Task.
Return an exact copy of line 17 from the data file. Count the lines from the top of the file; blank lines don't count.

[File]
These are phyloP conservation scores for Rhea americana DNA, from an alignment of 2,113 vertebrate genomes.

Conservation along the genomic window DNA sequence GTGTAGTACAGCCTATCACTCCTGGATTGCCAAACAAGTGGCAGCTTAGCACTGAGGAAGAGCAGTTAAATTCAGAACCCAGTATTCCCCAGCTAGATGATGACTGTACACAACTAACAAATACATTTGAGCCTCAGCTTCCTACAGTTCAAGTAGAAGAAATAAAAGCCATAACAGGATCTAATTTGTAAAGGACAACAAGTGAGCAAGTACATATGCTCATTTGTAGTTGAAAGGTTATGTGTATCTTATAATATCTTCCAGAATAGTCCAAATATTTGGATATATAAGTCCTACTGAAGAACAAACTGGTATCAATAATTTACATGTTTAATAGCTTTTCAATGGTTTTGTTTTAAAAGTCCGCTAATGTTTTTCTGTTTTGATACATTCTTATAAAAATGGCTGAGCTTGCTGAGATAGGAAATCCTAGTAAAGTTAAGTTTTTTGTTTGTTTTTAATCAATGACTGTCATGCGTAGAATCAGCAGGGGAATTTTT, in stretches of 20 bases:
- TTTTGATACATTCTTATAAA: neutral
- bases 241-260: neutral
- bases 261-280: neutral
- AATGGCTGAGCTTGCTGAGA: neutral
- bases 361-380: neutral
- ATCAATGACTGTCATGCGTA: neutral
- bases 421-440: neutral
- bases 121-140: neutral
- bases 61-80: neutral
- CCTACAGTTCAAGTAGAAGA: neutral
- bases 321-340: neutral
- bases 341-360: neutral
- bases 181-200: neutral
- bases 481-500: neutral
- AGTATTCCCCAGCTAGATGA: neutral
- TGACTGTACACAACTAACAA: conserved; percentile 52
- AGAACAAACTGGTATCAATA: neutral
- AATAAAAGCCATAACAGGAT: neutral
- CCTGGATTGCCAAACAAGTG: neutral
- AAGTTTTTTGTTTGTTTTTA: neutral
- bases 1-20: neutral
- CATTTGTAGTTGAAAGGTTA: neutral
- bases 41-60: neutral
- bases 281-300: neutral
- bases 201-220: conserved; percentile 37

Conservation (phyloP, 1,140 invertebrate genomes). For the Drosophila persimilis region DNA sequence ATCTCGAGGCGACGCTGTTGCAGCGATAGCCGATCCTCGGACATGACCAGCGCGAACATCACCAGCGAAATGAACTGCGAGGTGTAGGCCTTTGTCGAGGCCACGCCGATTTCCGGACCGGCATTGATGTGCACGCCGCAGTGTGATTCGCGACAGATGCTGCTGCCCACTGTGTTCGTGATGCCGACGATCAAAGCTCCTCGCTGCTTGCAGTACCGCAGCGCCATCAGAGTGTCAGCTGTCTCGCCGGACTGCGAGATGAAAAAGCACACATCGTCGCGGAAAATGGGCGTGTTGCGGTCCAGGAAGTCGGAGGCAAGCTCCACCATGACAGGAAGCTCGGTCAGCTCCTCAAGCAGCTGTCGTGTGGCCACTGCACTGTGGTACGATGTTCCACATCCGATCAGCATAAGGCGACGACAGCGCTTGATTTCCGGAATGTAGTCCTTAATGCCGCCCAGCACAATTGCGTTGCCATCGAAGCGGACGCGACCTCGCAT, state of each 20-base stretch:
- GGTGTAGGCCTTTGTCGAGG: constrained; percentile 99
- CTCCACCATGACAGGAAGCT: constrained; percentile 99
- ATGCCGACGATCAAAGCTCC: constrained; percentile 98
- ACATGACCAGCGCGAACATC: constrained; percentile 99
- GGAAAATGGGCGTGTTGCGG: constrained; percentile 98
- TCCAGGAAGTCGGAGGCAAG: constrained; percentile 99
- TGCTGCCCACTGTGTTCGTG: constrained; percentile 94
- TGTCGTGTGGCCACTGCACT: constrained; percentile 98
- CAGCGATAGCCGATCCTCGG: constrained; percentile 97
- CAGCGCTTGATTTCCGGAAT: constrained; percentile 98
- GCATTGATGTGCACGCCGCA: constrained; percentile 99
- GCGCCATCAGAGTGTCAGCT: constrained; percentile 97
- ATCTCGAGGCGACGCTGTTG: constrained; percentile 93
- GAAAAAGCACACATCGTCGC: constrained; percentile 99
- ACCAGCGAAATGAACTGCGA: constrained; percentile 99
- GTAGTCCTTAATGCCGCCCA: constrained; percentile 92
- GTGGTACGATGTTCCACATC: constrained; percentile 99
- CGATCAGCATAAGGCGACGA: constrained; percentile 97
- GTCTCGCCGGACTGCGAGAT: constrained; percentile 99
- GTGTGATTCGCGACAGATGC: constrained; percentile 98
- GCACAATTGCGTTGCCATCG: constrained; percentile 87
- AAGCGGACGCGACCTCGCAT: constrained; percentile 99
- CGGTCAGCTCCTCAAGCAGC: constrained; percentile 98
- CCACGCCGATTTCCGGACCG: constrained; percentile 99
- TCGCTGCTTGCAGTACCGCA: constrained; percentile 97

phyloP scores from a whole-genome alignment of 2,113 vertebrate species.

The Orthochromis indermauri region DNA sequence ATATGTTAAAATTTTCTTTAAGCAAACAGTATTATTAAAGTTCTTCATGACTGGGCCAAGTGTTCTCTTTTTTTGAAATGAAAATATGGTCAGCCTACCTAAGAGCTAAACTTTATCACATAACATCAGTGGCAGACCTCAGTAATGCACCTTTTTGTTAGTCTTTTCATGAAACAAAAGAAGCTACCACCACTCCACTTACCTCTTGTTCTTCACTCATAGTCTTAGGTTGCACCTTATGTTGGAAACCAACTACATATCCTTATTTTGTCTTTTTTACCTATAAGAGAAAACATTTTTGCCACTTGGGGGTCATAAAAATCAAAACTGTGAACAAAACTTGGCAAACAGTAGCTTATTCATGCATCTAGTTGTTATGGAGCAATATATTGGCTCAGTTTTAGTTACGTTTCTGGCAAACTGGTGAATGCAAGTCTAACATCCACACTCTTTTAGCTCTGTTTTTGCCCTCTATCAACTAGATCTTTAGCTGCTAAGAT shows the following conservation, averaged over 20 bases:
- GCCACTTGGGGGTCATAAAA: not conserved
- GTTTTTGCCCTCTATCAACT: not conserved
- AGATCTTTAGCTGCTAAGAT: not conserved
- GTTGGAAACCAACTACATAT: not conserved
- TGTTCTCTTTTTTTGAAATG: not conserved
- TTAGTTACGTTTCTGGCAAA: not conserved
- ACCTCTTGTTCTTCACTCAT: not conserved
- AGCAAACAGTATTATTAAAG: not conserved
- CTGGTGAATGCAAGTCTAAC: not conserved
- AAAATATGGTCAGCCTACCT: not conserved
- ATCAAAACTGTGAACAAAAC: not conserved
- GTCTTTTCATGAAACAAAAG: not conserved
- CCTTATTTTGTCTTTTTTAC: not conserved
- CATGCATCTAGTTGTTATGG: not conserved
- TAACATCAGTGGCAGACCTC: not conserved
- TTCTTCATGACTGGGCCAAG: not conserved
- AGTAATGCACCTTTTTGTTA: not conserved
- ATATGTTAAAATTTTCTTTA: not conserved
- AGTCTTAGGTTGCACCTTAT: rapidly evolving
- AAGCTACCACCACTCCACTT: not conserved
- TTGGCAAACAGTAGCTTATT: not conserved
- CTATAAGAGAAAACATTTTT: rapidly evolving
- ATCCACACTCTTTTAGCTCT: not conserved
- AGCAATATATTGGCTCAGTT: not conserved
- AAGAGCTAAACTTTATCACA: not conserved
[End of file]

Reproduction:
- AGTATTCCCCAGCTAGATGA: neutral